I've been blogging about FICO’s most recent quarterly survey of U.S. bank risk professionals, which included questions about global issues that could put pressure on the U.S. economic recovery. In my last post, I highlighted a noteworthy finding from respondents about China's economic growth as it relates to the future influence of U.S. consumers.
Over 72% felt that the global influence of Chinese consumers has either overtaken that of U.S. consumers or will do so within 5-10 years.
Interesting, but perhaps not terribly surprising. One hears and reads daily about China’s rapidly expanding consumer credit industry, infrastructure development, and visible role in major political and economic discussions. China, the confident, fast-emerging global powerhouse.
Yet, it marches forward with prudent caution that often goes unmentioned.
I recently returned from Asia, where FICO hosted a gathering of 30+ senior risk officers from banks in China and other Asia Pacific countries. They are carefully watching where world economic events are headed. The theme of uncertainty prevails, as it does in boardrooms in more troubled regions like the U.S. and Europe.
But it’s not a hand-wringing, helpless sense of uncertainty. They’re actively working to understand two critical things: 1) growing indebtedness, particularly understanding any one consumer’s situation, and 2) consumer resilience to what might be coming, and how to estimate the impact of various economic situations on their lending policies.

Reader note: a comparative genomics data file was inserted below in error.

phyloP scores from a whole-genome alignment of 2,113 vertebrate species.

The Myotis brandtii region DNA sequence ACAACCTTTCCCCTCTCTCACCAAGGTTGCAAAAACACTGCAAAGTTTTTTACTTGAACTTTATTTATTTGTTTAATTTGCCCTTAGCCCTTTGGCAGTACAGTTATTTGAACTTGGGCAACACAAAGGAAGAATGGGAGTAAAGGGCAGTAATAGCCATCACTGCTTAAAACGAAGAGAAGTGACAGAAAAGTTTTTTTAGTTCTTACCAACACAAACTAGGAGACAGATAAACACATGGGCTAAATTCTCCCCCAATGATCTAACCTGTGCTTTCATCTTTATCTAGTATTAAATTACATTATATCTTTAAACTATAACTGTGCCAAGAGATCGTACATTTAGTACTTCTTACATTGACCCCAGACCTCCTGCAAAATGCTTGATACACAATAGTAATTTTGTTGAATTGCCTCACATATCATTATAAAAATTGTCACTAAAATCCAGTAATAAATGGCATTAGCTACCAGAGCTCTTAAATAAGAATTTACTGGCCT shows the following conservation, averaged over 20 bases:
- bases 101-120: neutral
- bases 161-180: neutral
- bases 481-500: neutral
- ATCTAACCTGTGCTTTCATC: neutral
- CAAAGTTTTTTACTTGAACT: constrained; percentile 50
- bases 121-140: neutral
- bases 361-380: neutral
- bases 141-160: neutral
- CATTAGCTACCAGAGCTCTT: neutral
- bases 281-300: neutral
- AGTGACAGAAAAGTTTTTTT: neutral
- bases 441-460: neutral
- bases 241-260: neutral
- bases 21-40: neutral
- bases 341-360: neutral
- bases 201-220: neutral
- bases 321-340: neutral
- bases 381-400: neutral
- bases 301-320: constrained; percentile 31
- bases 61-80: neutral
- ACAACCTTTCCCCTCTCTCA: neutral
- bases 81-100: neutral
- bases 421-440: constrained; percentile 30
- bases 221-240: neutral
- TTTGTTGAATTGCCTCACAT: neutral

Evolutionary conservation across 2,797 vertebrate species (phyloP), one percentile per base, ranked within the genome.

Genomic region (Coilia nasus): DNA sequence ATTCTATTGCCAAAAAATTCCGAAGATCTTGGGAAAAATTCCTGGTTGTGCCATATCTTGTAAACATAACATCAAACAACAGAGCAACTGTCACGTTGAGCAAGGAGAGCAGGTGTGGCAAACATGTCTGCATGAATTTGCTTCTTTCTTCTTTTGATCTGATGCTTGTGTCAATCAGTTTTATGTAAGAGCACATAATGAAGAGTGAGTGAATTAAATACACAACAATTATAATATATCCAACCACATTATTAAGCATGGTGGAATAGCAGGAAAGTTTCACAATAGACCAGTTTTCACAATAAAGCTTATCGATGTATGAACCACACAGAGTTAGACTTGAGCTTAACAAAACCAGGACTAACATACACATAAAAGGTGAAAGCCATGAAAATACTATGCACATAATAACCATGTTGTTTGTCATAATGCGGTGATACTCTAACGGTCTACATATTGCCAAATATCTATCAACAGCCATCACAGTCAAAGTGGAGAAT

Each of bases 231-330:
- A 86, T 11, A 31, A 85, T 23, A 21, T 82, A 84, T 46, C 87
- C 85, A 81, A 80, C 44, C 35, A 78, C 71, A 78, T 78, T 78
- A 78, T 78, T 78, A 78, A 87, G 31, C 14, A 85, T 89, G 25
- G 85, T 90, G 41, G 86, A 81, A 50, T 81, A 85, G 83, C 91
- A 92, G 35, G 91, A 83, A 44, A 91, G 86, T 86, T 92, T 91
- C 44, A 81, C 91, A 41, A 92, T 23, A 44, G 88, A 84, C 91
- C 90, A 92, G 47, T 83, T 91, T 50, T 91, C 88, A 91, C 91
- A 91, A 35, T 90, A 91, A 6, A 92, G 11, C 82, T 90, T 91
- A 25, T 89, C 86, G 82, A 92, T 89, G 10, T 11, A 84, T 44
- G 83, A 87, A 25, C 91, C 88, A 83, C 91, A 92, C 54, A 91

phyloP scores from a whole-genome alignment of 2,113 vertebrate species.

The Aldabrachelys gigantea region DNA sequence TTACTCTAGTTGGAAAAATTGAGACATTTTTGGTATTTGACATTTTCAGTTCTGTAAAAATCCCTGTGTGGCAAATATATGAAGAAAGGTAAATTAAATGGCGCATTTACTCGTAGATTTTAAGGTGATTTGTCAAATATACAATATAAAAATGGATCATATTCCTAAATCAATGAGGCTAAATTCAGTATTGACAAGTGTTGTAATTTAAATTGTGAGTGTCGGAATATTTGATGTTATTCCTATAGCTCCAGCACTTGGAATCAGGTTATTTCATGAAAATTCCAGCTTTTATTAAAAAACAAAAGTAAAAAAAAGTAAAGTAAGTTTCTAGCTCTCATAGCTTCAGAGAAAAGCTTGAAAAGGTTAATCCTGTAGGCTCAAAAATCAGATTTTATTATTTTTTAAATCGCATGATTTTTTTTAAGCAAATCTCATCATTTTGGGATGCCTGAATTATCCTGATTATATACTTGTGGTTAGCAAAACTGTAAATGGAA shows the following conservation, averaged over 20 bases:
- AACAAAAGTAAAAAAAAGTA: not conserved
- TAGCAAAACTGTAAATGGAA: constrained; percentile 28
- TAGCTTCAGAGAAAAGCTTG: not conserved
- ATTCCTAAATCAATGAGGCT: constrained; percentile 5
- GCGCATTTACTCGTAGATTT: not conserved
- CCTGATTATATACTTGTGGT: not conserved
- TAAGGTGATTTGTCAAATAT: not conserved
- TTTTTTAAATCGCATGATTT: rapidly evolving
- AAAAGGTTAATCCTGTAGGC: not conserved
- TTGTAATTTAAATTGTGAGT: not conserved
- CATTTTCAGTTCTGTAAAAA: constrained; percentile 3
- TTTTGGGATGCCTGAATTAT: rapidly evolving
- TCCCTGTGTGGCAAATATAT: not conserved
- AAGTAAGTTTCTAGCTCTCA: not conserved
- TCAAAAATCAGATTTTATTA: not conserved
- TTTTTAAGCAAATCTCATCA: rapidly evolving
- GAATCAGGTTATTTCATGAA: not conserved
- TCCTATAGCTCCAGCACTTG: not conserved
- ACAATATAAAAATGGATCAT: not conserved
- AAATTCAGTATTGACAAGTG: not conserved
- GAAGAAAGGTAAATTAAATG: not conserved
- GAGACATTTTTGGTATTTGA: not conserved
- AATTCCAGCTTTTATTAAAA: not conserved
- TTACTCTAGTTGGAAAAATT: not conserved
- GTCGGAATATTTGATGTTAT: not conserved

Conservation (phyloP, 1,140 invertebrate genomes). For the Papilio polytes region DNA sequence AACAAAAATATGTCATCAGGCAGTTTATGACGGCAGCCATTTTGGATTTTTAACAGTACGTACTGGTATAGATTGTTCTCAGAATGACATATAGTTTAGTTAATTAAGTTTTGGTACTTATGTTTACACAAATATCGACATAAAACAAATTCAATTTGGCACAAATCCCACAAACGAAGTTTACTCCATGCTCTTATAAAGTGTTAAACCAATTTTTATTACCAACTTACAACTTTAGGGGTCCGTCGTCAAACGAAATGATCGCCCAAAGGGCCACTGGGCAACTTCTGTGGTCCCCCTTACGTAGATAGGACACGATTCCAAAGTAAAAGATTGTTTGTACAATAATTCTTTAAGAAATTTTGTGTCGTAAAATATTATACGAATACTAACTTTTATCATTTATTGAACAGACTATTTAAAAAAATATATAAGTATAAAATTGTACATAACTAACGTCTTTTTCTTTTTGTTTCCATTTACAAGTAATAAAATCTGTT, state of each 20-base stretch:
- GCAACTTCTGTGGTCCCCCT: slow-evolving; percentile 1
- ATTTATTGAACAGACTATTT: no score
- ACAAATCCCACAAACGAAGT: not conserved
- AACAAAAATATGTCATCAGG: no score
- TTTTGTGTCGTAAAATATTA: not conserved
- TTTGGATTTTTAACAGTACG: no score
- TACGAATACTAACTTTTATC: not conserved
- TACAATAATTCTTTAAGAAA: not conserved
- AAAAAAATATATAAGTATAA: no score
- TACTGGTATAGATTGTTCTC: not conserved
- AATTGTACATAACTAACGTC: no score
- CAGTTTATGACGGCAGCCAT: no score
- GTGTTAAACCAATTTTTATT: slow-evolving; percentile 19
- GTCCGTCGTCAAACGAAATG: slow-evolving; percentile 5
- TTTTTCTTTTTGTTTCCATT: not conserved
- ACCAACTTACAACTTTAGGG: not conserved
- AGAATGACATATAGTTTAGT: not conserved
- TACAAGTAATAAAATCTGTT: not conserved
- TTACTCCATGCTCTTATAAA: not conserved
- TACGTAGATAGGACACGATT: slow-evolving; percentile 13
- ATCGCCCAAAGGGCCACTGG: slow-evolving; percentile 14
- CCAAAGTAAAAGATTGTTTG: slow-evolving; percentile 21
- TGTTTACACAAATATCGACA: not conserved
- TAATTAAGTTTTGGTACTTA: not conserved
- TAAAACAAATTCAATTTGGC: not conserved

The good news is that Chinese banks, and many others in Asia Pacific, are still focused on growth. However, growing concerns about the consumer make the path to growth more challenging. In the depths of the financial crisis, banks in many countries stuck by an easy credit policy – just say no. However, if you want more growth, more subtlety is required.
We heard many of the region’s banks express an ardent desire to try to understand the complete customer.
A better understanding of existing customers goes right to the heart of the indebtedness question. Full-service retail banks have a sort of advantage if they can effectively interpret the information they get from both card and deposit-based products. This is especially important in a region like Asia Pacific, where there is a lack of reliable central data or credit bureau.
In more advanced countries, we have a growing emphasis on formalizing the impact of macroeconomic variables on credit risk. This goes to the heart of the Basel capital calculations and problem of pro-cyclicality that many say was exacerbated by Basel II, but it’s also relevant for day-to-day lending. We have been working with a major Korean credit card lender to use this approach in helping them refine limit and pricing policies based on different assumptions on the Korean economy. We are also helping them understand how a given consumer will react to a particular price or limit. Modeling that action and that effect goes to the heart of the subtlety that APAC risk officers were talking about. The Korean lender expects to see an increase of $4 per customer and about $30 million more in revenue. So done right, there are still opportunities to find ways to balance prudent risk policies and growth.
So does this mean banks in Asia Pacific will be more profitable than their peers around the world?
It’s a simple question with a complicated answer. APAC banks understand the need to adapt faster and smarter. They’re generally not encumbered by legacy systems and decades-old culture and habits. China and other growing countries are in the midst of change – they get that change is now the new normal.
And more gratifyingly, they get that analytics play a critical role in helping banks determine the healthiest consumers, how their portfolios will react to new economic stresses and how to comply with regulation profitably. I plan to spend more time there this year, so expect to hear more from me on these issues.